On October 4, governments attending the international Civil Aviation Organisation (ICAO) Assembly in Montreal reached an outline agreement on a basis on which all civil aviation emissions will be regulated.
What was agreed were the steps that ICAO’S members will take between now and the next such meeting in 2016.This will involve negotiating the detail of a new market mechanism to enter into force by 2020, the year in which a new UN climate convention is meant to be in place.
Although the agreement marks a breakthrough and brings to an end the view that international aviation was in some way exempt from taxation, it is far from clear what shape or impact the final arrangement will have. This is because, at the last minute, opt out language was agreed to meet the concerns of developing countries, including India, China and Brazil, which suggests that there will be an exemption clause that provides a ‘fair and equitable solution’ for countries that have ‘special circumstances or with limited capabilities’.
In theory, the agreement by ICAO should bring to an end unilaterally introduced regional approaches, such as the EU’s Emissions Trading System (EU ETS), which threatened to bring about a trade war. However, what it will not do is remove measures like the UK’s Air Passenger Duty (APD) as this began life as an environmental tax, but subsequently became a general taxation measure in the form of a controversial distance based ticket tax.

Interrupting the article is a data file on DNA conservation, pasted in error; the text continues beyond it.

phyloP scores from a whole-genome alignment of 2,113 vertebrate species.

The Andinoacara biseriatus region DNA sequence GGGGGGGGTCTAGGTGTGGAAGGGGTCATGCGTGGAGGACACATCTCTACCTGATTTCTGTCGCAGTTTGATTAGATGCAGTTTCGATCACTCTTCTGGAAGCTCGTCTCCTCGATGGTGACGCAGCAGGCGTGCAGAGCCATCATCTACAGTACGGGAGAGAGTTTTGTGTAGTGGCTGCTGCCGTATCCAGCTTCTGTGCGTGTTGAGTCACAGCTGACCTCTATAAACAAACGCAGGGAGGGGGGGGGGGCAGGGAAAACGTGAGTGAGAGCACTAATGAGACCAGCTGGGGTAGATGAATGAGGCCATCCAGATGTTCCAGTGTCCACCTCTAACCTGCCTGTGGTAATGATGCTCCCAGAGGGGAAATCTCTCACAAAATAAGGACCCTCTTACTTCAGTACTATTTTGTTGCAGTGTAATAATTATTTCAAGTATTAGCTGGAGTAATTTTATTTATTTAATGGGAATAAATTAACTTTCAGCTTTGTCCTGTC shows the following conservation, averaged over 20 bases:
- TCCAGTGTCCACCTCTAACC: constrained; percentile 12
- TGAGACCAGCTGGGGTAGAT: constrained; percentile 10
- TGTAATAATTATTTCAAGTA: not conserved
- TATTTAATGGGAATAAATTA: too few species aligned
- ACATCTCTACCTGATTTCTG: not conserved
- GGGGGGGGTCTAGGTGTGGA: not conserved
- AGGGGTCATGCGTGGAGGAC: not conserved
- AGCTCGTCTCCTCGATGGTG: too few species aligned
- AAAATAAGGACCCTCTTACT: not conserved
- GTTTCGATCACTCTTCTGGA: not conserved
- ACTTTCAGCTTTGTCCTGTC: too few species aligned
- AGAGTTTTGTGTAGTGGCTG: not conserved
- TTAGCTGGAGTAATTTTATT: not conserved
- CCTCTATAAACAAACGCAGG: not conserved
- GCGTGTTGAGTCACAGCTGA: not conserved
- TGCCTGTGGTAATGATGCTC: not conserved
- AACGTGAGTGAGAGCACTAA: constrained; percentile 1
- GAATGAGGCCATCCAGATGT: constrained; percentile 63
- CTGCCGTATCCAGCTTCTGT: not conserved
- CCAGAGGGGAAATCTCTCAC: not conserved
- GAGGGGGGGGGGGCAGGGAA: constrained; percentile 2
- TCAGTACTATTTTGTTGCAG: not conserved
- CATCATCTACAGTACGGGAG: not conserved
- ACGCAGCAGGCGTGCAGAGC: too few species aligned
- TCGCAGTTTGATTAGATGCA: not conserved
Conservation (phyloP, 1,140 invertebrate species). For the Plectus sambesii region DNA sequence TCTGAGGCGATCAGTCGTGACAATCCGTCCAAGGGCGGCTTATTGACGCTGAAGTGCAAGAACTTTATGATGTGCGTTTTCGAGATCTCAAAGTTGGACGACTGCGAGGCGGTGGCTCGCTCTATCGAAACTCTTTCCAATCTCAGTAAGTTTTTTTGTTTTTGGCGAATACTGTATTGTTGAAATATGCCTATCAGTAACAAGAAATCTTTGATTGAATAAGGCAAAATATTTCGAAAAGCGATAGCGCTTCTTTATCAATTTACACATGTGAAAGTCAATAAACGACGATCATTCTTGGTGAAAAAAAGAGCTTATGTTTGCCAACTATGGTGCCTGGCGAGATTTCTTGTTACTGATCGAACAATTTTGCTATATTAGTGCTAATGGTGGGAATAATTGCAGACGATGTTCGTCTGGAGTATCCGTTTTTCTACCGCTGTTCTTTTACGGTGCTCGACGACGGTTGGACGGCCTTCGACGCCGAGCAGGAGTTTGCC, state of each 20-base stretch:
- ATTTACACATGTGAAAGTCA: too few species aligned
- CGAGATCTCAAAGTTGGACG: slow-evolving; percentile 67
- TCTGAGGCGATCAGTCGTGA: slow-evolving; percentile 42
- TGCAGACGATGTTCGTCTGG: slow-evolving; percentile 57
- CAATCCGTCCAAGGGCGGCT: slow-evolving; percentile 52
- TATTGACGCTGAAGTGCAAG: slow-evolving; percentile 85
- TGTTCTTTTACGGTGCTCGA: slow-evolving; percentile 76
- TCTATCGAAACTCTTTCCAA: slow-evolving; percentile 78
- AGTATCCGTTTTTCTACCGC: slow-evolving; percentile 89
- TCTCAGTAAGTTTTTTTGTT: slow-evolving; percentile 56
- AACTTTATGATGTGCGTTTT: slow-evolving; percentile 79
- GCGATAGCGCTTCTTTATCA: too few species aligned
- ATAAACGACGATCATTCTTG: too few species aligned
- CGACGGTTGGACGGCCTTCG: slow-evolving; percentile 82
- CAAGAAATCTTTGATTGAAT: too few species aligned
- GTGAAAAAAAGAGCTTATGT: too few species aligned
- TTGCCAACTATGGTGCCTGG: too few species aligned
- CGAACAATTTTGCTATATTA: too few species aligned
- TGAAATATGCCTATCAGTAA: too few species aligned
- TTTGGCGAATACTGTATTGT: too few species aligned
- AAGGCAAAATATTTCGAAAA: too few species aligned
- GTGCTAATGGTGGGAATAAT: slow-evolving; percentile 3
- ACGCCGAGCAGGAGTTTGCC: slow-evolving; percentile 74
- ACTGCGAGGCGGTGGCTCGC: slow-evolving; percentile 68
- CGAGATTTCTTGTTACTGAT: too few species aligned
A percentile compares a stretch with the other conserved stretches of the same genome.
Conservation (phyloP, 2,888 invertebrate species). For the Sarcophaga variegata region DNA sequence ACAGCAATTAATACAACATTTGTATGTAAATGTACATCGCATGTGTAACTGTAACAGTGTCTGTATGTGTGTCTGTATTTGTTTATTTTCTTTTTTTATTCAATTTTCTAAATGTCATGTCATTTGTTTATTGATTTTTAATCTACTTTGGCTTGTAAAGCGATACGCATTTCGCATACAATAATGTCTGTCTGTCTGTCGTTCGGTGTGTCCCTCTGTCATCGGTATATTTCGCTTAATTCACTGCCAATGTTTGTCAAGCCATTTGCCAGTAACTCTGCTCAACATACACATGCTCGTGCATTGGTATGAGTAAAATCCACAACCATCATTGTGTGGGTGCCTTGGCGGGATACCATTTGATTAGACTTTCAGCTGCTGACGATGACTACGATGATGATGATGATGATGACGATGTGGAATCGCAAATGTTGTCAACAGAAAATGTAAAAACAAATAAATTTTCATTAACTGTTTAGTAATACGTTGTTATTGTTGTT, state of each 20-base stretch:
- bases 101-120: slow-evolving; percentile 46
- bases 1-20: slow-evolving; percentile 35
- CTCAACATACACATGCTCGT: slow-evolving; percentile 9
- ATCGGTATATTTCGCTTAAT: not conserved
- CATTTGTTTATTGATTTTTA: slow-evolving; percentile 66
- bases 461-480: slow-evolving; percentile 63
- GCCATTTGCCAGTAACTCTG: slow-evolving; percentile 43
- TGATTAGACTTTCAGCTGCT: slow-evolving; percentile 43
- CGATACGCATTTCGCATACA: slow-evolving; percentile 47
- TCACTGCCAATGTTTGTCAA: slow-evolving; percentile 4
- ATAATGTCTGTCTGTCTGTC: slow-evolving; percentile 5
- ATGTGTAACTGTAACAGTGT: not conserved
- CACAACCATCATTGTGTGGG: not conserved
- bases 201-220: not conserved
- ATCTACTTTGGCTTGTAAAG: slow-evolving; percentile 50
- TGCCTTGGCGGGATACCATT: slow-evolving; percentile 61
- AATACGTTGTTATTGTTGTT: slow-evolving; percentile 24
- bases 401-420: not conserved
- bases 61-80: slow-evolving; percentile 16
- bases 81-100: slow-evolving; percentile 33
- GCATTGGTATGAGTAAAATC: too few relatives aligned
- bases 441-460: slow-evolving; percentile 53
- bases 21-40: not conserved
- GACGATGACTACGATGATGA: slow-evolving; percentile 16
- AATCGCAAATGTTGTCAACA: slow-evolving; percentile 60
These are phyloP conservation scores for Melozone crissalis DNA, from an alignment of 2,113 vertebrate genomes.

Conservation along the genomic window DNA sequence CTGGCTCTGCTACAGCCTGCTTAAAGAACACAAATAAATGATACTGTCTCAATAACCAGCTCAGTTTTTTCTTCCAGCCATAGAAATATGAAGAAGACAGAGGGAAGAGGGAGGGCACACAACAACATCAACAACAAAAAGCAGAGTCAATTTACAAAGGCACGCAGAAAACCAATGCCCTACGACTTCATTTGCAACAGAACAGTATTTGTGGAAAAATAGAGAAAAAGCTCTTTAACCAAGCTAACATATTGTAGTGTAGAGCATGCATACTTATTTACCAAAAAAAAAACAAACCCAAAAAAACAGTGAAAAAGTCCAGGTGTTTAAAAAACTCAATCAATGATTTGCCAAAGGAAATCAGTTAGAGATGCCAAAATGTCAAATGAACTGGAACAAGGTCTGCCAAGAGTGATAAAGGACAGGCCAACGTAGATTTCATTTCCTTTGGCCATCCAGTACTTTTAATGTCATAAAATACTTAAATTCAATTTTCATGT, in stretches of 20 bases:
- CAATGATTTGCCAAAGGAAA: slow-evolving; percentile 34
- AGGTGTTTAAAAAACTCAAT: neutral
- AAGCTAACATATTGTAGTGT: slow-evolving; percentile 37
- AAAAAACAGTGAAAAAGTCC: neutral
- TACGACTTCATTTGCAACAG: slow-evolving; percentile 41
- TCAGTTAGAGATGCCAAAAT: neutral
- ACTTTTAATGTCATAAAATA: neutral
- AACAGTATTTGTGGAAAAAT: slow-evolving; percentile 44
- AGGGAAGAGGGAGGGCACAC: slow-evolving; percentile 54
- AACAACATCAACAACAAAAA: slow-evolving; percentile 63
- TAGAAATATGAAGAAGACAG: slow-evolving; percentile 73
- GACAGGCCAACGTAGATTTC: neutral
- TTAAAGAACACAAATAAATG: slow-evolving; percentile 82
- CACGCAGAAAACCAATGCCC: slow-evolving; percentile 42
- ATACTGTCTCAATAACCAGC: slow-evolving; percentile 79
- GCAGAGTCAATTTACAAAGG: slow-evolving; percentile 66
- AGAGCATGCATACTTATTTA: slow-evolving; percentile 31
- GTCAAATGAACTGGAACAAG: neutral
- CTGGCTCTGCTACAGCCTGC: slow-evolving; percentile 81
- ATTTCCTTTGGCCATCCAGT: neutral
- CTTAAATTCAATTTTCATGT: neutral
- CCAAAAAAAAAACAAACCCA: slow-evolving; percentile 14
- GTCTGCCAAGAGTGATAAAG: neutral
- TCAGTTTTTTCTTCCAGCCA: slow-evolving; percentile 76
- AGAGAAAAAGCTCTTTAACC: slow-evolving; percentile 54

What has been agreed in Montreal was that all airlines will join an emissions scheme; that this would bring to an end nations imposing their own schemes without a global agreement; that the aviation sector will negotiate a carbon tax and market-based mechanism to limit aviation emissions of greenhouse gases; that this likely will include tradeable permits to emit carbon and carbon offsets; and that the aviation sector will seek to introduce new low carbon technology.
That said, it has yet to be clarified whether in the interim, this ‘agreement to reach an agreement’ will result in Europe setting aside before a final agreement is reached its plan to bring aviation into its emissions trading scheme; a proposal which, in part, it introduced to leverage progress towards a global agreement on reducing aviation carbon emissions.
At the Montreal meeting, St Kitts’ Minister of Tourism, Ricky Skerritt, made a particularly strong case for the challenges facing small states and the negative impact that taxes on aviation can have on tourism and economic growth in a region that is tourism dependent.
What was agreed may eventually have a positive impact on the Caribbean. In a side announcement ICAO and the European Commission announced that they will commit to a €6.5m fund to mitigate the impact of climate change, initially in Africa and the Caribbean, in response to concerns expressed at the meeting about the need for technical and financial support.
As for the Caribbean, the destinations that want to maximise demand and increase visitor numbers and the amount visitors spend, or the long suffering traveller who sees the price of air travel continuing ever upward, it remains to be seen how all this will impact on the price of a ticket.